Poll shows Canadian Catholics believe Church has poorly handed sexual abuse crisis
A new Angus Reid Institute poll released May 28 reveals Canadian Catholics believe the Church has poorly handed the sexual abuse crisis and see more lay involvement as a positive move.
“The sexual abuse scandal has weakened perceptions of the Catholic Church in the United States and around the world, and this survey finds that Canada is no exception,” the pollster said.
“Most Canadians (55 per cent) say their opinion of the Catholic Church has been weakened by the clerical sexual abuse problem.”
Even among practising Catholics, who tend to view the Church more positively, 52 per cent say the Church is doing a poor or very poor job of handling the crisis. Among Canadians as a whole, those saying the Church has done a poor job rockets to 78 per cent. Among former Catholics, 93 per cent say so.
Pope Francis, however, fares better than the Church as a whole when it comes to Catholics view of his role in dealing with clerical sexual abuse.
Sixty-nine per cent of practising Catholics say the pope is doing a good or very good job. Canadians overall have a somewhat improved view of Pope Francis, but still a majority (60 per cent) say he is doing a poor or very poor job.
“Many Catholics, including – arguably – Pope Francis himself, see a key cause of the problem in the rise of ‘clericalism,’ a term that refers to the primacy of ordained people in the management structure of the Church,” the pollster said.
The poll shows a majority of practising Catholics believe there is adequate room for lay people to be involved in the Church’s administration (64 per cent see this at the parish level; 54 per cent at the level of the Church as a whole),
Michel MacDonald, executive director of the Catholic Organization for Life and Family sees lay involvement in dealing with the sexual abuse crisis itself as a key element in changing perceptions.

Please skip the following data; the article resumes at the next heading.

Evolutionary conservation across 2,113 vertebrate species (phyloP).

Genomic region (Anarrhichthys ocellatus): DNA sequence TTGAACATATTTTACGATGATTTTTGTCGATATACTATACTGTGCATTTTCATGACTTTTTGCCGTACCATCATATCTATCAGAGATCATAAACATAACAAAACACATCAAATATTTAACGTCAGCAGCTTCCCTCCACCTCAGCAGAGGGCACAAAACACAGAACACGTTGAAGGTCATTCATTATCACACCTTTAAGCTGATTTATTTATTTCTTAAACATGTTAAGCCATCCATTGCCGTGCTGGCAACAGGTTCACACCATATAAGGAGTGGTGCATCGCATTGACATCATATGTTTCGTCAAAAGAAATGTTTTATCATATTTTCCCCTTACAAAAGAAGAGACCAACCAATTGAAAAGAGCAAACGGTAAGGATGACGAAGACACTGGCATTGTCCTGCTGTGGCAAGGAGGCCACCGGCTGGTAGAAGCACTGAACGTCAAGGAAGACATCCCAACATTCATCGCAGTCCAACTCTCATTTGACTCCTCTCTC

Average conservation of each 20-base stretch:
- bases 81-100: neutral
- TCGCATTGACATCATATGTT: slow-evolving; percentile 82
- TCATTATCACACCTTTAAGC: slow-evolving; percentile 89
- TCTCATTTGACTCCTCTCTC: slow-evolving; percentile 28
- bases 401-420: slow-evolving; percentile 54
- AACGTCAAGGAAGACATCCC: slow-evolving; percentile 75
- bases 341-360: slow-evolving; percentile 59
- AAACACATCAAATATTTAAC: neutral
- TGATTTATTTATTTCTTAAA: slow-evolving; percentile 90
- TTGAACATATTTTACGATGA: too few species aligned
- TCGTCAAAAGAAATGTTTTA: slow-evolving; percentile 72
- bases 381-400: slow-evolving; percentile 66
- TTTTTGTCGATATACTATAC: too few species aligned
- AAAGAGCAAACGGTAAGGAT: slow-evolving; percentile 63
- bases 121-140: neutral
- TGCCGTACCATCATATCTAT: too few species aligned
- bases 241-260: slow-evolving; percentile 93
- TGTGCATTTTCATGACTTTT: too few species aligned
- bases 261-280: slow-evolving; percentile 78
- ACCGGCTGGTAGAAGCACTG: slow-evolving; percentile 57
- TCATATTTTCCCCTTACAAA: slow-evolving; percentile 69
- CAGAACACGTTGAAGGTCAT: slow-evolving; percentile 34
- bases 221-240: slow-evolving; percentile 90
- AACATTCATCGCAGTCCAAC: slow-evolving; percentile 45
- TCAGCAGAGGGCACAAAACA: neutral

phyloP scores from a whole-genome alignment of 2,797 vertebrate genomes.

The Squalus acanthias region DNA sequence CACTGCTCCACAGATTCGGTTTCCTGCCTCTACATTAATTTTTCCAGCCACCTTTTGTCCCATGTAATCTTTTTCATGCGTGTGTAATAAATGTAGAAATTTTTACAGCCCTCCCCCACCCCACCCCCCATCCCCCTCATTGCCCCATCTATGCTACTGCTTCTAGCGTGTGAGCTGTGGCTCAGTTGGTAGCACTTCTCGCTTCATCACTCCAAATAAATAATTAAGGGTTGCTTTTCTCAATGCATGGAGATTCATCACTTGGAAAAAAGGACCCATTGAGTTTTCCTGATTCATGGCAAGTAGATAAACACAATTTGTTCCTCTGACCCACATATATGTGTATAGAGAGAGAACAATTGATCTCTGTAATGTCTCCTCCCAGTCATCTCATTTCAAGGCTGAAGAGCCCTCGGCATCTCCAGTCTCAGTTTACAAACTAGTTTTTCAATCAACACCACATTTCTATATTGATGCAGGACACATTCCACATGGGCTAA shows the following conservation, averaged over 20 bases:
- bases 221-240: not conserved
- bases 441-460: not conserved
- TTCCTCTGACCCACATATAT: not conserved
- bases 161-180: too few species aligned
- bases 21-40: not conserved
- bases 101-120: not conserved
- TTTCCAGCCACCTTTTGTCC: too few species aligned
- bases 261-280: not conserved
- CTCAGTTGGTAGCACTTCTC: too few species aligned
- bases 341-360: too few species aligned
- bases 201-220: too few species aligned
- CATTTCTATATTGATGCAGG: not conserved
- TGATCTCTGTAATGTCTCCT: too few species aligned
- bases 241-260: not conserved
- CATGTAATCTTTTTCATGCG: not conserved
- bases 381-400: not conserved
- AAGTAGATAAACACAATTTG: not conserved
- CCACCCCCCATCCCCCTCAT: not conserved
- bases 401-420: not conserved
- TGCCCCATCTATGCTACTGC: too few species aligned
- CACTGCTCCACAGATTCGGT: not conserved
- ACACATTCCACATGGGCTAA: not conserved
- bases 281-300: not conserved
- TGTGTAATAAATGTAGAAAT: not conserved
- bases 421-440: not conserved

The pollster points out a “sizeable minority of practicing Catholics (31 per cent) and an even larger number of occasional Catholics (45 per cent) are less than satisfied with Francis on this issue.”
“Pope Francis has made a positive step forward in how the Church responds to cases of sexual abuse with his recent motu proprio Vos estis lux mund,” MacDonald said.
“I believe, however, that the document would better allay the concerns of persons who do not consider the Church is doing enough with regard to sexual abuse if it was more explicit or mandated in a clearer manner the inclusion of competent lay persons in the whole process.”
“Vos estis, Article 13, does mention the possibility of the involvement of lay faithful who are qualified but it also states that the Metropolitan is ‘is free to choose other equally qualified persons’ that is, he is not bound to have lay persons involved in the process,” MacDonald said.
MacDonald pointed out the Canadian Conference of Catholic Bishops (CCCB) 2018 document Protecting Minors from Sexual Abuse: A Call to the Catholic Faithful in Canada for Healing, Reconciliation, and Transformation does “recommend in several places the involvement of the lay faithful in the process of dealing with claims of sexual abuse.”